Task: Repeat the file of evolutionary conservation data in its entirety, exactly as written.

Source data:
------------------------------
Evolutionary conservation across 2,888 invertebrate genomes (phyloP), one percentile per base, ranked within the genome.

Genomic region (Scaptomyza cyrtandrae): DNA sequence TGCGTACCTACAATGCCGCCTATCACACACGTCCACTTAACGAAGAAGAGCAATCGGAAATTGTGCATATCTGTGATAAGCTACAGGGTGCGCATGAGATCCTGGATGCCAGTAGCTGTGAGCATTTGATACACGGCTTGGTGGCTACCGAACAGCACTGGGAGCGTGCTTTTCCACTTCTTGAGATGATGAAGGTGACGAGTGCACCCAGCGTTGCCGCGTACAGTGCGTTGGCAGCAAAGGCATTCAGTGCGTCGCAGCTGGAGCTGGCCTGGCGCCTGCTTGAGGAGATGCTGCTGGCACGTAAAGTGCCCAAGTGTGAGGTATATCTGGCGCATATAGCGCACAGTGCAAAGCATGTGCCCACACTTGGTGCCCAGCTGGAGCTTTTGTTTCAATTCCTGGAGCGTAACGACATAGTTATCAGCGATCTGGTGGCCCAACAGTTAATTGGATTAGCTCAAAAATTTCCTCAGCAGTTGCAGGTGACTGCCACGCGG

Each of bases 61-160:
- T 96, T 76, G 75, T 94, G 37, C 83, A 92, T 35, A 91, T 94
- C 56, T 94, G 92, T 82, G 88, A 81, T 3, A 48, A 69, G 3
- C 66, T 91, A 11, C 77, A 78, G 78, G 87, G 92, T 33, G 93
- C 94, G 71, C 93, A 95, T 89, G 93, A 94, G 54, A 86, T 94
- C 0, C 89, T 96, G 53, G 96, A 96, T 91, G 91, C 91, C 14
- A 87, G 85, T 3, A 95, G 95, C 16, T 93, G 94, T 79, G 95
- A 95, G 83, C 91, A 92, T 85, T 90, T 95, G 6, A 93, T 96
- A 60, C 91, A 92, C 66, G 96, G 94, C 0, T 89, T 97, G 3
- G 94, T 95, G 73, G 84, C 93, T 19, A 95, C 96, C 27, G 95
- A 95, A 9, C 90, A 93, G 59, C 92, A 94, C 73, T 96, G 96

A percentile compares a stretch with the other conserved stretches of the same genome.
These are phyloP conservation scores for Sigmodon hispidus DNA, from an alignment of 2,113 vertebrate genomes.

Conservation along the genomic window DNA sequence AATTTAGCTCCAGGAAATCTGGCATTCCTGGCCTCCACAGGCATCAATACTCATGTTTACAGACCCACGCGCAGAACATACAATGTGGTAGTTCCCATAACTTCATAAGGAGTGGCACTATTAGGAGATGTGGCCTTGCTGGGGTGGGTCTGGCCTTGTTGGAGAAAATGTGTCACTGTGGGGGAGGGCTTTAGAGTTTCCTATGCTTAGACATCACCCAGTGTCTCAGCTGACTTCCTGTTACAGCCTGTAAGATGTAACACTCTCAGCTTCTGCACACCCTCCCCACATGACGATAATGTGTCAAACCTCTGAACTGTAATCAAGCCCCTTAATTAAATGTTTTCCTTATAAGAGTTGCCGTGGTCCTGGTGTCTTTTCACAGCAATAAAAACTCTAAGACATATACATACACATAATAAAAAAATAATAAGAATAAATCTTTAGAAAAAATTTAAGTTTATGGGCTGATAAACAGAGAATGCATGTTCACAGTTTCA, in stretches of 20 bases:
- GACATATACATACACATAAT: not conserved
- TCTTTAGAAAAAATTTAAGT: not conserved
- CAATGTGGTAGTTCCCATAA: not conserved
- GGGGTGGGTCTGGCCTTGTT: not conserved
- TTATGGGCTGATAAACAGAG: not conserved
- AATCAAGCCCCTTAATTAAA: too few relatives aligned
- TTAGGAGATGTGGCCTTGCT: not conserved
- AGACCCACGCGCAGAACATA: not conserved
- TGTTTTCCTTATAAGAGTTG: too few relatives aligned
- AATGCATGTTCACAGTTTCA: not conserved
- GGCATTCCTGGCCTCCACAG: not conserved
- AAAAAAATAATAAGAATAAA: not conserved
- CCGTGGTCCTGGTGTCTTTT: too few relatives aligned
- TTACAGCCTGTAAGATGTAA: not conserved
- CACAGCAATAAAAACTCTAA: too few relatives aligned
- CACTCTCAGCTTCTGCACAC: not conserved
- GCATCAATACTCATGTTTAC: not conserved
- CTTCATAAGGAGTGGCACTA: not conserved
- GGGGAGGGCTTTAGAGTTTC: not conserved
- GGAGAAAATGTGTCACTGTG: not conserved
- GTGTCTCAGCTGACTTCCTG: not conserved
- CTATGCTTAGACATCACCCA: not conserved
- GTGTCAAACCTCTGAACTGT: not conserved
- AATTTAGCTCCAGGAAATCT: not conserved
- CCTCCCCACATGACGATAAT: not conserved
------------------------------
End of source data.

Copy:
Evolutionary conservation across 2,888 invertebrate genomes (phyloP), one percentile per base, ranked within the genome.

Genomic region (Scaptomyza cyrtandrae): DNA sequence TGCGTACCTACAATGCCGCCTATCACACACGTCCACTTAACGAAGAAGAGCAATCGGAAATTGTGCATATCTGTGATAAGCTACAGGGTGCGCATGAGATCCTGGATGCCAGTAGCTGTGAGCATTTGATACACGGCTTGGTGGCTACCGAACAGCACTGGGAGCGTGCTTTTCCACTTCTTGAGATGATGAAGGTGACGAGTGCACCCAGCGTTGCCGCGTACAGTGCGTTGGCAGCAAAGGCATTCAGTGCGTCGCAGCTGGAGCTGGCCTGGCGCCTGCTTGAGGAGATGCTGCTGGCACGTAAAGTGCCCAAGTGTGAGGTATATCTGGCGCATATAGCGCACAGTGCAAAGCATGTGCCCACACTTGGTGCCCAGCTGGAGCTTTTGTTTCAATTCCTGGAGCGTAACGACATAGTTATCAGCGATCTGGTGGCCCAACAGTTAATTGGATTAGCTCAAAAATTTCCTCAGCAGTTGCAGGTGACTGCCACGCGG

Each of bases 61-160:
- T 96, T 76, G 75, T 94, G 37, C 83, A 92, T 35, A 91, T 94
- C 56, T 94, G 92, T 82, G 88, A 81, T 3, A 48, A 69, G 3
- C 66, T 91, A 11, C 77, A 78, G 78, G 87, G 92, T 33, G 93
- C 94, G 71, C 93, A 95, T 89, G 93, A 94, G 54, A 86, T 94
- C 0, C 89, T 96, G 53, G 96, A 96, T 91, G 91, C 91, C 14
- A 87, G 85, T 3, A 95, G 95, C 16, T 93, G 94, T 79, G 95
- A 95, G 83, C 91, A 92, T 85, T 90, T 95, G 6, A 93, T 96
- A 60, C 91, A 92, C 66, G 96, G 94, C 0, T 89, T 97, G 3
- G 94, T 95, G 73, G 84, C 93, T 19, A 95, C 96, C 27, G 95
- A 95, A 9, C 90, A 93, G 59, C 92, A 94, C 73, T 96, G 96

A percentile compares a stretch with the other conserved stretches of the same genome.
These are phyloP conservation scores for Sigmodon hispidus DNA, from an alignment of 2,113 vertebrate genomes.

Conservation along the genomic window DNA sequence AATTTAGCTCCAGGAAATCTGGCATTCCTGGCCTCCACAGGCATCAATACTCATGTTTACAGACCCACGCGCAGAACATACAATGTGGTAGTTCCCATAACTTCATAAGGAGTGGCACTATTAGGAGATGTGGCCTTGCTGGGGTGGGTCTGGCCTTGTTGGAGAAAATGTGTCACTGTGGGGGAGGGCTTTAGAGTTTCCTATGCTTAGACATCACCCAGTGTCTCAGCTGACTTCCTGTTACAGCCTGTAAGATGTAACACTCTCAGCTTCTGCACACCCTCCCCACATGACGATAATGTGTCAAACCTCTGAACTGTAATCAAGCCCCTTAATTAAATGTTTTCCTTATAAGAGTTGCCGTGGTCCTGGTGTCTTTTCACAGCAATAAAAACTCTAAGACATATACATACACATAATAAAAAAATAATAAGAATAAATCTTTAGAAAAAATTTAAGTTTATGGGCTGATAAACAGAGAATGCATGTTCACAGTTTCA, in stretches of 20 bases:
- GACATATACATACACATAAT: not conserved
- TCTTTAGAAAAAATTTAAGT: not conserved
- CAATGTGGTAGTTCCCATAA: not conserved
- GGGGTGGGTCTGGCCTTGTT: not conserved
- TTATGGGCTGATAAACAGAG: not conserved
- AATCAAGCCCCTTAATTAAA: too few relatives aligned
- TTAGGAGATGTGGCCTTGCT: not conserved
- AGACCCACGCGCAGAACATA: not conserved
- TGTTTTCCTTATAAGAGTTG: too few relatives aligned
- AATGCATGTTCACAGTTTCA: not conserved
- GGCATTCCTGGCCTCCACAG: not conserved
- AAAAAAATAATAAGAATAAA: not conserved
- CCGTGGTCCTGGTGTCTTTT: too few relatives aligned
- TTACAGCCTGTAAGATGTAA: not conserved
- CACAGCAATAAAAACTCTAA: too few relatives aligned
- CACTCTCAGCTTCTGCACAC: not conserved
- GCATCAATACTCATGTTTAC: not conserved
- CTTCATAAGGAGTGGCACTA: not conserved
- GGGGAGGGCTTTAGAGTTTC: not conserved
- GGAGAAAATGTGTCACTGTG: not conserved
- GTGTCTCAGCTGACTTCCTG: not conserved
- CTATGCTTAGACATCACCCA: not conserved
- GTGTCAAACCTCTGAACTGT: not conserved
- AATTTAGCTCCAGGAAATCT: not conserved
- CCTCCCCACATGACGATAAT: not conserved